wood, the size, and mostly on how well I like them. I've marked a few at $16-18, but I usually come
back to $14 after a few months of no sale. Once in a while, one is too nice to mark down. It may
take a year to sell, but I turn flat stubborn and dig in my heels and get my price or give it
The very first time I sold wood I marked the prices in even dollars and no cents, because $11.95
has never inclined me to buy a $12 item. I price things in even rather than odd dollars because
— because — because. Because I've got this feeling that impulse buyers think $6 is a
"softer" price than $5, a "nicer" price, a "better" price. I try to stay away from $20-30-40-50
prices. Maybe all this is foolishness, but I think $32 sells easier than $30, $46 faster than $40.
I'm not going to conduct a survey over a 10 year period to check out my feelings, but it feels good
the way I do it, gang.
I sell things wherever I can, mostly at the Julian Arts Guild shows, about a dozen a year. There
are another dozen shows close to home, some charging a percentage, others not. I have quite a few
people coming to my shop to see what's new and what's upcoming.
Galleries charge up to 50% commission with the average about 40%. This is way too much for me. I
have had gallery owners carry my things for 15-20% and I'm invited back tomorrow. But since I can
sell all I want to make and pay no commission, or at the worst 15%, why fool with galleries? I was
asked to consign stuff to one of southern California's topflight department stores, but while I
enjoyed being asked, the hassle of invoice and delivery and inventory and vouchers was more busywork
than I wanted to do. I could make as much money without the nuisance.
I was invited to participate in a by-invitation only show in San Diego, bigtime stuff, but a
quick look at bed and board away from home showed how ridiculous that would be. "Think of the
glory," they said. "Think of the cost," I said.
So Ordinary It's Different
In the beginning it seemed most reasonable to price my wood by the competition. Trouble was, I
couldn't find any. There are a few mortars and pestles around and some bowls and breadboards, but
what I make is so ordinary it's different. I could set my own prices. People from New York, San
Francisco, Boston, Washington DC, Los Angeles and Houston have bought stuff and then told me it was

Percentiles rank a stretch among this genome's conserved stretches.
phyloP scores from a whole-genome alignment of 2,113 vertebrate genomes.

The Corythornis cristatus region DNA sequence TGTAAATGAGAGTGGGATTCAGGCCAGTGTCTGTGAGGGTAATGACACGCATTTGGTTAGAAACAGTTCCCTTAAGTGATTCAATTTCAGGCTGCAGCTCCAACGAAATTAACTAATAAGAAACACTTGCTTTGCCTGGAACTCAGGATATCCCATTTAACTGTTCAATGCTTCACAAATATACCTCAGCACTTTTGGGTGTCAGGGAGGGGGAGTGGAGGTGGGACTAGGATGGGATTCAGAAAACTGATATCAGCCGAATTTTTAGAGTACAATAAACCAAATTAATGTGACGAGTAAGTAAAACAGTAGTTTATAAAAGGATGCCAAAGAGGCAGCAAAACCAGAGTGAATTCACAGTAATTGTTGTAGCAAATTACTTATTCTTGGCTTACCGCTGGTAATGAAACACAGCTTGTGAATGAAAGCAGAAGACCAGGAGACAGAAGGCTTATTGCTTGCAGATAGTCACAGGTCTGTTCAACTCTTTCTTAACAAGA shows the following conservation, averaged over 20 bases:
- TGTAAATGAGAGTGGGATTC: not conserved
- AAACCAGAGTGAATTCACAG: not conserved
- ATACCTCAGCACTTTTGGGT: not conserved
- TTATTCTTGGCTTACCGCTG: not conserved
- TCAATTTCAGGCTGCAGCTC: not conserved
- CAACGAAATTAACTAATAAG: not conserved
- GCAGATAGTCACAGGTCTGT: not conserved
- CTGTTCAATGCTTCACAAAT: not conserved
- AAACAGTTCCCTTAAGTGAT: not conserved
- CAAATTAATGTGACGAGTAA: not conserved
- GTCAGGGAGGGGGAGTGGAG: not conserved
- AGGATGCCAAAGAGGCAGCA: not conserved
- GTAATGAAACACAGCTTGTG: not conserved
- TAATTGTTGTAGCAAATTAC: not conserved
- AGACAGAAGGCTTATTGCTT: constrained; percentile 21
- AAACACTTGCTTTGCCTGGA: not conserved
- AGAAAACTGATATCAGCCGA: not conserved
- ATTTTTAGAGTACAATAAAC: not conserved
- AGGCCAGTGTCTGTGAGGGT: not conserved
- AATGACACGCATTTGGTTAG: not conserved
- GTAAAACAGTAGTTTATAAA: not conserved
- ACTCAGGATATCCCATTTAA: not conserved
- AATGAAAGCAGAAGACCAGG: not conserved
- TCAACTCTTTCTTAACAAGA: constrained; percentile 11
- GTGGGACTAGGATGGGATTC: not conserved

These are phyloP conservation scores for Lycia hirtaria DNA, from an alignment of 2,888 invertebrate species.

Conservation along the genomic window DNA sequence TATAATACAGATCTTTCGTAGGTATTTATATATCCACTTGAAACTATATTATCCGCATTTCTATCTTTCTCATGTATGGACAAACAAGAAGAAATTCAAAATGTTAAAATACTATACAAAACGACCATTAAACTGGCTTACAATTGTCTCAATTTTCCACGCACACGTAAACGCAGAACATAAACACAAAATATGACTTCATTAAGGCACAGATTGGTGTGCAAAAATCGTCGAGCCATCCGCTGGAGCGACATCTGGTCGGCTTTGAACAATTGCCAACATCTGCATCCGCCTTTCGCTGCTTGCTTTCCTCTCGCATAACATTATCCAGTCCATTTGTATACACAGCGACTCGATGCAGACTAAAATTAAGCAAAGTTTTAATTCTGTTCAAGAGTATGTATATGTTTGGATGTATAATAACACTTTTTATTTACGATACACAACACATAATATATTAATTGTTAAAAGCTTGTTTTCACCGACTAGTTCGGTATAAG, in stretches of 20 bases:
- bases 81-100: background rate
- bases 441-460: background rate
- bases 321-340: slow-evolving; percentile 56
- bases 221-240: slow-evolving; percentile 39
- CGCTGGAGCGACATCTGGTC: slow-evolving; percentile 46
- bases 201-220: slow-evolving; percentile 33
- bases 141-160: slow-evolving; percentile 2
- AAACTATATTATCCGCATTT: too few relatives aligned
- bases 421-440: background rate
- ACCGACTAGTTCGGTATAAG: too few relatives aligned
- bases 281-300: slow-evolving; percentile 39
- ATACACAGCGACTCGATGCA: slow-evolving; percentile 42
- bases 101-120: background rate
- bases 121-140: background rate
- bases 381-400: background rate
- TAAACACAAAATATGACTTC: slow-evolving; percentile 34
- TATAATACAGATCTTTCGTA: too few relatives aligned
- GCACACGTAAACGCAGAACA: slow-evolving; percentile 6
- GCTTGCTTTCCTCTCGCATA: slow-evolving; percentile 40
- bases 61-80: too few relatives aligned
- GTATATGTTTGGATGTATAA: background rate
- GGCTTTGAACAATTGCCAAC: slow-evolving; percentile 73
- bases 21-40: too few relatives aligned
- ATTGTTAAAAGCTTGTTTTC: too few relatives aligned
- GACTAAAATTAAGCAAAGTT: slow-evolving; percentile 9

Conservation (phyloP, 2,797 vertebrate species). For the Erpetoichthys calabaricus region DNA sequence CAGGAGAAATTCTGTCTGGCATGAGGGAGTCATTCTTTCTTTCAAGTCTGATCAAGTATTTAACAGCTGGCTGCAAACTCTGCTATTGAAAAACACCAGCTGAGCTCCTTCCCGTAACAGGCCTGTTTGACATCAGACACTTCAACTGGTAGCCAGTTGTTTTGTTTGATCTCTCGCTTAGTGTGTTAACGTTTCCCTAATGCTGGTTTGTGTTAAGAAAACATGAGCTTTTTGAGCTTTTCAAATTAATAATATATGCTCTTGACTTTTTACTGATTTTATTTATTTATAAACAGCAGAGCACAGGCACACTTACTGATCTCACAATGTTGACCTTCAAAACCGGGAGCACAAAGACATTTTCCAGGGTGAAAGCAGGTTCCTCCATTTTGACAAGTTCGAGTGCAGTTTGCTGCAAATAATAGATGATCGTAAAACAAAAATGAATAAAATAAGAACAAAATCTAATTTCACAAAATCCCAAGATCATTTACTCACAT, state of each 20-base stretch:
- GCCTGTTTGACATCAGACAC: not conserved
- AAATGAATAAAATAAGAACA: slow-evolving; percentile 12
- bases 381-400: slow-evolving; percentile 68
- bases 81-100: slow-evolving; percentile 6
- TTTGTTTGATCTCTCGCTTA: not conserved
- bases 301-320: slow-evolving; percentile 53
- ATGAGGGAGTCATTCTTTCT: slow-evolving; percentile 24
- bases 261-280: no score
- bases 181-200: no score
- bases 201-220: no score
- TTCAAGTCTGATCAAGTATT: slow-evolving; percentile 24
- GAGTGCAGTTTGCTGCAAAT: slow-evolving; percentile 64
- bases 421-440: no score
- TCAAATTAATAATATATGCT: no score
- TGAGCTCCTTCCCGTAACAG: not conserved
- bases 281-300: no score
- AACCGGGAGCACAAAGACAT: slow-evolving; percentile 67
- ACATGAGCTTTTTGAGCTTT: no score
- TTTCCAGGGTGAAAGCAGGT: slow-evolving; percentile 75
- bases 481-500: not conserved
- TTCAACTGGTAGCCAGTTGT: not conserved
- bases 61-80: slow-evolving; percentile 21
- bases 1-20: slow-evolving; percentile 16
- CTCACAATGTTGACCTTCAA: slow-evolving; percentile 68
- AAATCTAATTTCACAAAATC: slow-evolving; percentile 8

underpriced. I can only suppose they saw similar things in museum shops or galleries or
Neiman-Marcus type gift collections.
My answer to the accusation of underpricing is that I want to move the stuff so I can make some
more. As inflation creeps along and so does the demand for wood, I've increased prices and people
seem to buy it at the same rate.
One fellow went around a show saying my wood was too expensive and he could do better standing on
his head in high school. He combed his hair over a bald spot and had a gut and looked twitchy when I
asked if he had any questions about the wood. "You carve it on a lathe, I bet, that's what I told
Dolly." A fatuous smirk. He was 50-something with a new girlfriend he had to impress. "Right on. You
can make your own, I bet." He nodded earnestly, "Sure I can if I get a lathe — if I get a shop
— nice work — real nice work you do." I said thanks and wished him well with fat and
What anything is worth is what someone will pay for it. There is no use reducing your prices
after only one or two shows. You get days when you could throw in a Circassian slave girl with every
lazy Susan and get no takers. You will get a run on footrollers and then sell no more for three
months. Some days you sell only in the first hour, other days in the last hour. Old timers say you
will sell more on rainy days to fewer customers.
There is no necessary correlation between the cost of the piece and the price I put on it. Some
things are expensive in time and effort and turn out ho-hum. If I price them on what they cost me, I
invariably come back later and cut the price. From time to time I look at something and say "Hot
spit," and add dollars to the tag. That doesn't happen often enough.
I put a "removable label" on the bottom of my wood. People have no trouble finding it. I've come
to prefer oval labels 1/2" x 3/4". I do not mark "$22.00". What I write is "22-". Customers are
smart; they know what it means. And over the years two or three perceptive people have commented on
what is subliminal to most folks, that the casual, non-coercive, low pressure marking adds to the
ambience of the wood. I think ambience means the totality of effect and that's what I want to sneak
up on customers about, the happy old, little old, cutesy and crafty and sincere old fellow who turns
That's me. The price is right.
Besides turning wood in his shop in Santa Ysabel, California, Wallace Macfarlane is a published
science fiction author and frequent contributor to Wood News.
Read more of Wallace Macfarlane's outstanding reprinted columns in Wood News:
And They Call Me an Artist by Wallace Macfarlane
Hustling Wood by Wallace Macfarlane
Commodity, Firmness and Delight by Wallace Macfarlane